No Dramas? The Drama Triangle Tidies Up The World’s Mess
In The first Of This Series I Ask: Can The Karpman Drama Triangle Explain Brexit?
Life can be unpredictable, human beings are a complicated mess of conscious and unconscious parts that often don’t seem to make sense, and why would they? Most of us don’t even realise that we are internally tangled, let alone how it affects our behaviour and how we interact with one another in exchanges that have become increasingly oppositional.
There is no doubt that destructive interactions have become the norm for humanity in recent years. Scroll down any Facebook post comment section and you’ll find an argument which rapidly descends into two people lobbing words at each other like, ‘c*nt’, ‘snowflake’ and ‘shut up you snowflake ‘c*nt’. A local traffic and travel group comments section can soon turn into a sweary idiot-fest just because Trev105 thought Andrea82 lacked a sense of humour. You’ve only got to look at some of Trump’s classic tweets to see an example of someone who is forever in conflict with anyone or any country who dares to disagree with him. While politely asking someone to pick up their dog’s turd can result in a car chase and threats of violence. In fact if God’s representative on Earth can’t keep calm during a brief battle for his hand with an adoring fan, what hope do we have?
Maybe the only way to explain this heightened, reactive state we find ourselves in is that we’ve entered into some kind of triangle, but not the fun kind that Barry Manilow likes to sing about. I’m talking about the Drama Triangle.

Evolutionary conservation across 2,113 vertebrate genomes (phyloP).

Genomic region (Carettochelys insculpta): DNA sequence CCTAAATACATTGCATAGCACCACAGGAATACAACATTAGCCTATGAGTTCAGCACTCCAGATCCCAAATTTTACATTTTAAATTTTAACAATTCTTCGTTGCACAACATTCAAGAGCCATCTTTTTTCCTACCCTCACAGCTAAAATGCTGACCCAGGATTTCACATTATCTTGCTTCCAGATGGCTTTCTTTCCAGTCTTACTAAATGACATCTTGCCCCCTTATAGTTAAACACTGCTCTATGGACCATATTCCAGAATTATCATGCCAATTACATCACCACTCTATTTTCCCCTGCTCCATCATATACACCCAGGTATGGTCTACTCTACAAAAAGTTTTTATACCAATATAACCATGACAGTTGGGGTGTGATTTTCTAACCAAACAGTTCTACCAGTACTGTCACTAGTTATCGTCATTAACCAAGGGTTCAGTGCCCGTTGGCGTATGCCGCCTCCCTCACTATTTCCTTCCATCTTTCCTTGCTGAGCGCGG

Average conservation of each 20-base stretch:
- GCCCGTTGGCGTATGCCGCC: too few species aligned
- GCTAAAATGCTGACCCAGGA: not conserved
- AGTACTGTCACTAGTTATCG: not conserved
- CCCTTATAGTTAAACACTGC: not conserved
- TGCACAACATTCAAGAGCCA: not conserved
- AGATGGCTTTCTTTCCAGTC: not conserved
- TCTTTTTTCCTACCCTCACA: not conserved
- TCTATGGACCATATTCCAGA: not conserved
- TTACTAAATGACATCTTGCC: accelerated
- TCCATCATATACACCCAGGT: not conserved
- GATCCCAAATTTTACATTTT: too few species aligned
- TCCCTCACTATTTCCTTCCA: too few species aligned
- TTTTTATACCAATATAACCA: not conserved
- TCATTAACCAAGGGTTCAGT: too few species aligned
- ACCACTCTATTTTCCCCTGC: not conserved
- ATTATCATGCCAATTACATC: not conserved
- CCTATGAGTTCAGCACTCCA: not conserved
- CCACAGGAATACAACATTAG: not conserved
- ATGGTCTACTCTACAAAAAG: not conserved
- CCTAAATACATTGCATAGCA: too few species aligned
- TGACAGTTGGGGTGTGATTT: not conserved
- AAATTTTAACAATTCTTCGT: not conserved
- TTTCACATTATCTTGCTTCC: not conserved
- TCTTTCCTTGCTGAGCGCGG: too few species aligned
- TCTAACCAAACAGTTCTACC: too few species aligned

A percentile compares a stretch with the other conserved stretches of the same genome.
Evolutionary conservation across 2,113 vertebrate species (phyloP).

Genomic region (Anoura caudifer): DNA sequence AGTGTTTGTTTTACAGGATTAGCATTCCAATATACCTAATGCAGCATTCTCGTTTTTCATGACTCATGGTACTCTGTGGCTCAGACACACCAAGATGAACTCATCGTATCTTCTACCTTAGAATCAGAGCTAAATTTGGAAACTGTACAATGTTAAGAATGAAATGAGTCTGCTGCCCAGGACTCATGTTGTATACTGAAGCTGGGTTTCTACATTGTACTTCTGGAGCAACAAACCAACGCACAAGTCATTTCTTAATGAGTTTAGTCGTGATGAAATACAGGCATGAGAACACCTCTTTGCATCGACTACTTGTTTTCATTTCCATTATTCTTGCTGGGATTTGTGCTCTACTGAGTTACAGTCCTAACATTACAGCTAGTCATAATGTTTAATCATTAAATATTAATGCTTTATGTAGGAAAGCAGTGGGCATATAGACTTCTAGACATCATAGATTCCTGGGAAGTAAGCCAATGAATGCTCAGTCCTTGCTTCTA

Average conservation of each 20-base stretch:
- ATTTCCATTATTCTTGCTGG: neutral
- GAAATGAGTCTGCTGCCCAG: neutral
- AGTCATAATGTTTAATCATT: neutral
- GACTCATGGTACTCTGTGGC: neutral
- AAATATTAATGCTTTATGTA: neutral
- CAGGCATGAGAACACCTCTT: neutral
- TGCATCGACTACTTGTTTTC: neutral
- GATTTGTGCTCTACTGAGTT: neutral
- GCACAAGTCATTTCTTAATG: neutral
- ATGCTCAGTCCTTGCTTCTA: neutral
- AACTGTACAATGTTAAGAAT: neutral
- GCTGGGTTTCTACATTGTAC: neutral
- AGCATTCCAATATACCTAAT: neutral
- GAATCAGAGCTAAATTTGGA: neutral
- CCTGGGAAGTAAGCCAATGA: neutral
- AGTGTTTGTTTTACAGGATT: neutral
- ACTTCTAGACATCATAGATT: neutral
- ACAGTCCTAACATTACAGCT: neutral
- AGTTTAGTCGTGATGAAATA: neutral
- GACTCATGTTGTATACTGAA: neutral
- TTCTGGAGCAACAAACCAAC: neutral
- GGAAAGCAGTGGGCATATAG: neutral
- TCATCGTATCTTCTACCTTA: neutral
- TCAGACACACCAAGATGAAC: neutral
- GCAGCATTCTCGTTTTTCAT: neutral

For those of you who aren’t familiar with it, the Karpman Drama Triangle is a user-friendly way of studying human behaviour and interactions. It is popular model in the field of Transactional Analysis and it can be a particularly useful tool for identifying ‘game playing’ activity in society.
The social model, originally developed by Dr Stephen Karpman in 1968, is used to map destructive relationship transactions which involve being in a one-up (Persecutor/Rescuer) or one-down (Victim) role. In any emotionally heightened situation we can be triggered into playing a part in the Triangle. Inside of the Triangle no one is permanently stuck in one role and we can all exist at more than one point of the triangle, sometimes simultaneously. Drama Triangles have one thing in common; that is when two parties are in conflict, they will always reach out to a third.
So can this model help to bring understanding to the dynamics of Brexit, the most interesting/terrifying sociopolitical experiment in recent history? Well let’s see. Within the Triangle a significant amount of the UK can be seen to occupy the Victim role, while the EU has been set up as the Perpetrator, imposing its own laws on us, allowing an influx of immigration that has hurt our economy, and taken local jobs etc. So the UK looks for its government Rescuer, who guaranteed that it will save us from the Perpetrator and make everything better by ‘getting it done’— the Conservatives in other words.
If we use the Drama Triangle we can perhaps understand why some members of society have come to identify with the Victim role